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Liver transplantation for acute intermittent porphyria is complicated by a high rate of hepatic artery thrombosis.

Dowman JK, Gunson BK, Mirza DF, Bramhall SR, Badminton MN, Newsome PN, UK Liver Selection and Allocation Working Par - Liver Transpl. (2012)

Bottom Line: The effects of previous neuronal damage such as joint contractures were not improved by transplantation.Thus, impaired quality of life in the surviving patients was usually a result of preoperative complications.Refractory AIP is an excellent indication for LT, and long-term outcomes for carefully selected patients are good.

View Article: PubMed Central - PubMed

Affiliation: Liver Unit, Queen Elizabeth Hospital Birmingham, Birmingham, United Kingdom. j.k.dowman@bham.ac.uk

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Related in: MedlinePlus

Pretransplant and posttransplant performance scores for 9 patients who underwent LT for AIP and had significant postoperative survival. The following scale is used to describe their quality of life: (1) the patient is able to carry out normal activities without restriction, (2) the patient is restricted only from physically strenuous activity, (3) the patient can move freely and is capable of self-care but is incapable of any form of work, (4) the patient is capable of only limited self-care and is mostly confined to a bed or a chair, and (5) the patient is completely reliant on nursing/medical care. All these patients were prevented from performing any type of work before LT; 6 patients were mostly confined to a bed or a chair or were completely reliant on medical/nursing care. LT led to significant improvements in the quality of life for most of the patients; their posttransplant limitations either depended on chronic neurological deficits sustained before transplantation or resulted from those deficits (eg, contractures).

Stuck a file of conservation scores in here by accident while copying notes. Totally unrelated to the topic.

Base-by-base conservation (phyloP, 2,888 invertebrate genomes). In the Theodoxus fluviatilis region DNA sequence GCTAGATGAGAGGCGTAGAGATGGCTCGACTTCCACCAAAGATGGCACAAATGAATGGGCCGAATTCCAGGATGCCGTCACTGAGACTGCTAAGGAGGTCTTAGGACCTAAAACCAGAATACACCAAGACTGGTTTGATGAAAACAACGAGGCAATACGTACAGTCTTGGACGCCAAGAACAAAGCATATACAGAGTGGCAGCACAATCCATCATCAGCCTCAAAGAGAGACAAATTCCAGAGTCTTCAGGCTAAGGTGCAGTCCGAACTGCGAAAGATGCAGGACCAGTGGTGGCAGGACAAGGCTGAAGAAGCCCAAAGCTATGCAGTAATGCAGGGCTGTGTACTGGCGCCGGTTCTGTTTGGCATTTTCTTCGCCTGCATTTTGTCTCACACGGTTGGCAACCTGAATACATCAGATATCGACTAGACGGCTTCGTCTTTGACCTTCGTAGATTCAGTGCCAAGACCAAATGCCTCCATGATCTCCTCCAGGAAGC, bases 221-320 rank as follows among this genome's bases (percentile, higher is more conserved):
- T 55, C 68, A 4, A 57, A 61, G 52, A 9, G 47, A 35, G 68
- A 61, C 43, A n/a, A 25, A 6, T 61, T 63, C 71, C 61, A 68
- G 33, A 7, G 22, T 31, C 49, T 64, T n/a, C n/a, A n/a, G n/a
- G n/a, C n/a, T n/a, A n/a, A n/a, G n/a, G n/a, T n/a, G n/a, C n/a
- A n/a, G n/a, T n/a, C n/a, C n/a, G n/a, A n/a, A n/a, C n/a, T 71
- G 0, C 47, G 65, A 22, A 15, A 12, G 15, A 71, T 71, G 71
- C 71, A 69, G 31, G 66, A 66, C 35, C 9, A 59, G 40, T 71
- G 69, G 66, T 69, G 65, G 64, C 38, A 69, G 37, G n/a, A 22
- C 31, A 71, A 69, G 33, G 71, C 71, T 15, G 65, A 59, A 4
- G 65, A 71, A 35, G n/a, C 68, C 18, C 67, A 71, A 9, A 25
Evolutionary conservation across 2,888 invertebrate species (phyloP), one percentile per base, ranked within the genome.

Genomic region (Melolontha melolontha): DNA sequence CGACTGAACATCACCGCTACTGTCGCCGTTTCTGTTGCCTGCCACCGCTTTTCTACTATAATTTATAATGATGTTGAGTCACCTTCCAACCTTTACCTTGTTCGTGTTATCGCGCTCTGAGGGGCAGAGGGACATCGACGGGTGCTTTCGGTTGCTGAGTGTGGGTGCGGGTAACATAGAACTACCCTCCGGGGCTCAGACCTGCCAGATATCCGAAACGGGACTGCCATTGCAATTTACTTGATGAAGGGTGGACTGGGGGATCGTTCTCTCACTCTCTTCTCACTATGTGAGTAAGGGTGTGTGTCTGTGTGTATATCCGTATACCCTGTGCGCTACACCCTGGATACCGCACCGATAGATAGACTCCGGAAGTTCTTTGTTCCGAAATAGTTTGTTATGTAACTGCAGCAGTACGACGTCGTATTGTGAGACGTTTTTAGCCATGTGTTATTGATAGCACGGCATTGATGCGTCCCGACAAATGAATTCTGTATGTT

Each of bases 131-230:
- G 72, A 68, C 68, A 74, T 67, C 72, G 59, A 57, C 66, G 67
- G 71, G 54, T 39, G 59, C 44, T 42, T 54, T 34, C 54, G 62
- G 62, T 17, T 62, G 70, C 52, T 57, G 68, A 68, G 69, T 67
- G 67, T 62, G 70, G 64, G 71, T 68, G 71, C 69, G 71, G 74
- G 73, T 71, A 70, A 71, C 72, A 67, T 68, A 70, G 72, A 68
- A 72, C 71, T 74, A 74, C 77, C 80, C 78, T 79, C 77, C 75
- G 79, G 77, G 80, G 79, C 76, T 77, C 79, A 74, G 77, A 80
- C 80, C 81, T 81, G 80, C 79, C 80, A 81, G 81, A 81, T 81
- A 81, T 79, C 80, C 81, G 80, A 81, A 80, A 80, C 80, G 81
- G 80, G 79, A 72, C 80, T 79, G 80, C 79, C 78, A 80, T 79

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fig03: Pretransplant and posttransplant performance scores for 9 patients who underwent LT for AIP and had significant postoperative survival. The following scale is used to describe their quality of life: (1) the patient is able to carry out normal activities without restriction, (2) the patient is restricted only from physically strenuous activity, (3) the patient can move freely and is capable of self-care but is incapable of any form of work, (4) the patient is capable of only limited self-care and is mostly confined to a bed or a chair, and (5) the patient is completely reliant on nursing/medical care. All these patients were prevented from performing any type of work before LT; 6 patients were mostly confined to a bed or a chair or were completely reliant on medical/nursing care. LT led to significant improvements in the quality of life for most of the patients; their posttransplant limitations either depended on chronic neurological deficits sustained before transplantation or resulted from those deficits (eg, contractures).

Mentions: There was no evidence of neurological deterioration in the perioperative period, which had been a theoretical concern. Although the performance scores improved after transplantation (see Fig. 3), there was no evidence of any marked improvements in longstanding neurological deficits or in complications due to those neurological deficits. These residual complications were most likely due to the effects of neuronal deficits (eg, contractures) rather than actual ongoing neuronal deficits, but nerve conduction studies would have been required for confirmation. The side effects of earlier interventions, such as tracheal damage from ventilation, may also remain.